As an active participant in social media, meaning I facebook, I twitter, I instagram, I snapchat, I stalk (sadly, yes) and I network! The world wide web is a fun, exciting and more importantly resourceful tool for everyone! Yes, everyone, from my own toddler children, to my middle school-aged students, to me and to my grandmother! The internet is the perfect example of an open network. All users, including the contributors to the webinar called, Classrooms as Community Hubs: Developing Open Digital Networks, discuss the benefits of becoming openly networked and share their personal experiences. For example, several students express their interest and eagerness to participate online because they are learning beyond the four walls. They are contributing to platforms, with an abundant amount of time. They are finding learners just like them across the world. They are navigating this idea of openness and utilizing their background knowledge of things to make their learning even more open. We find what we are looking for there. We have access to it. It’s a public space FILLED with ideas, questions, concerns, documentation and so much more. There are no barriers. It’s open. And it’s for us! But, I do raise one question…how do we encourage our students to jump in to the world of openness and make it relevant to their learning and not just for social reasons?
Danah Boyd, the author of It’s Complicated: The Social Lives of Networked Teens, mentions that teens are passionate about finding their place in society (p. 8). I have to agree. My students have opinions, relevant and important opinions. They have ideas, creative and innovative ideas. They are also children and struggle to make their opinions matter. Social media is a fantastic outlet for these issues as long as it is used in a safe way. Facebook and Twitter give our students their outlet, these services promote youth to become members of the public. Boyd mentions four contributions to open networks that create new opportunities and challenges: persistence, visibility, spreadability and searchability (p. 11). By staying persistent and making our opinions and voices visible on the internet, we are creating opportunities to reach learners and teachers just like us across the world and then become a part of their networks that can eventually answer our inquiries and help us create!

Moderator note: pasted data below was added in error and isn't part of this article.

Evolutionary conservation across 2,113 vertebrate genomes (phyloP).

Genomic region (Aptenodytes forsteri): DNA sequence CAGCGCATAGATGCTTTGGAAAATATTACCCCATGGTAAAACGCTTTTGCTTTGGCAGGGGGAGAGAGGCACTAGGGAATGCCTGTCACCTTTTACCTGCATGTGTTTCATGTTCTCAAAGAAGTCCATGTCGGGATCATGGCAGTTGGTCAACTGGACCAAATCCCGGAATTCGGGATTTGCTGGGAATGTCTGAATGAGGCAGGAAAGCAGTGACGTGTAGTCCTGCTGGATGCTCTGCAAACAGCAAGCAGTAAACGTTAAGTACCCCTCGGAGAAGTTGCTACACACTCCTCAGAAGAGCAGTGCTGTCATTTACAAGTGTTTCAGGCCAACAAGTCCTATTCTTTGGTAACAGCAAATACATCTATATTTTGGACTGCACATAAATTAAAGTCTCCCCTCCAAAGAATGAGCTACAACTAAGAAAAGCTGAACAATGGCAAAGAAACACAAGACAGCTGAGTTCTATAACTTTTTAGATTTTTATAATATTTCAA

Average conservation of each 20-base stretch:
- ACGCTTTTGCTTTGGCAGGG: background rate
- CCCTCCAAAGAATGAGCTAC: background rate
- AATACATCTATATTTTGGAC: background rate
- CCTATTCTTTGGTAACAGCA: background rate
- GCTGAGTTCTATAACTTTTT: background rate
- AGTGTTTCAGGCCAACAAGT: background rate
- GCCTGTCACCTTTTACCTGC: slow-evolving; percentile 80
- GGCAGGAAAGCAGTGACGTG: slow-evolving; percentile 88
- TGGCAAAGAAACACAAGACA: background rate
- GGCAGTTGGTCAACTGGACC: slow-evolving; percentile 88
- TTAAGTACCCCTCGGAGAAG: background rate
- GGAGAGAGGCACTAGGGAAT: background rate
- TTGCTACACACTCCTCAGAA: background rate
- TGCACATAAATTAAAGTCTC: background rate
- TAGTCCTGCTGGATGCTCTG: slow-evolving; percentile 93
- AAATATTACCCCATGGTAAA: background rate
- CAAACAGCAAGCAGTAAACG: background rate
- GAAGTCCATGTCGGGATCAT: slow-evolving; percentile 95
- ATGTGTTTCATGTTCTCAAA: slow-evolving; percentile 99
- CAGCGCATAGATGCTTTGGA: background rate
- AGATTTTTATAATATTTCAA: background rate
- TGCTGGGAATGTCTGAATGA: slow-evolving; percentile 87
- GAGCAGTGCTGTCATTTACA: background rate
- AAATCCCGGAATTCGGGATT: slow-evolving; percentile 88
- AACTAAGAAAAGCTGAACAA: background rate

Reflection has always been a big part of my career. I have always aimed to create what is best for my students. I am able to adapt and reinvent because I reflect. I observe what is and is not working for them and for me. Becoming openly-networked helps me find our teachers that are just like me, reflectors. Just like Bud Hunt, from Teaching in the Connected Learning Classroom, I have improved as a teacher and as a learner by reading about and writing to teachers who are posting about what is happening in the classroom and what they want to be happening in the classroom (p. 71). I am constantly seeking resources for teaching, mothering, graduate school and hobbies. My searches are endless because there is so much to connect to. And my searches are done in school and at home and basically anywhere I go!
I have been teaching for eight years. Throughout my educational journey, I have met teachers who are willing to collaborate and share and reflect together and at the same time I have encountered some who are not open to being open. “To be open isn’t necessarily to reveal everything to everyone. Open classrooms aren’t places where every moment of activity is shared with anyone who wants to see it. There aren’t video cameras recording and distributing every moment of the learning experience. Thoughtful teachers choose intentionally what, when, and how they share what they are curious about and what demands their students’ attention” (p.72). I think this is so important. If we share what truly challenges us and pushes us to create for our students then we are destined to find answers or ideas from others with similar experiences.
“Openly networked experiences are about how and where and when we can find each other and connect. While certainly the technology of our age makes it easier than ever before to connect, connected learning experiences do not require the Internet or digital media to be pure and true connected learning experiences: (p. 72)
“How, I ask, can you help others to see into your conversations and work? To be an openly networked teacher, you must create spaces, opportunities, and experiences for others to follow along in your process” (p. 73).
These two quotes lead me once again to my original inquiry question, Which one (or some) of my colleague(s) would be the most beneficial to connect with? While I am evolving with technology, I also consider myself to be traditional. I am drawn to these two quotes because while I do follow some colleagues online, there are also so many that I want to connect and network with offline. This drive to connect with colleagues (on and offline) brings me to my “small move,” which I explain here in my iMovie!
Boyd, D. (2014). It’s Complicated. The Social Lives of Networked Teens. Yale University Press. Retrieved from: http://www.danah.org/books/ItsComplicated.pdf.
Hunt, B. (2014). Openly Networked. In A. Garcia (Ed.), Teaching in the Connected Learning Classroom (pp. 71-86). Irvine, CA: Digital Media and Learning Research Hub. Retrieved from http://dmlhub.net/wp-content/uploads/files/teaching-in-the-CL-classroom.pdf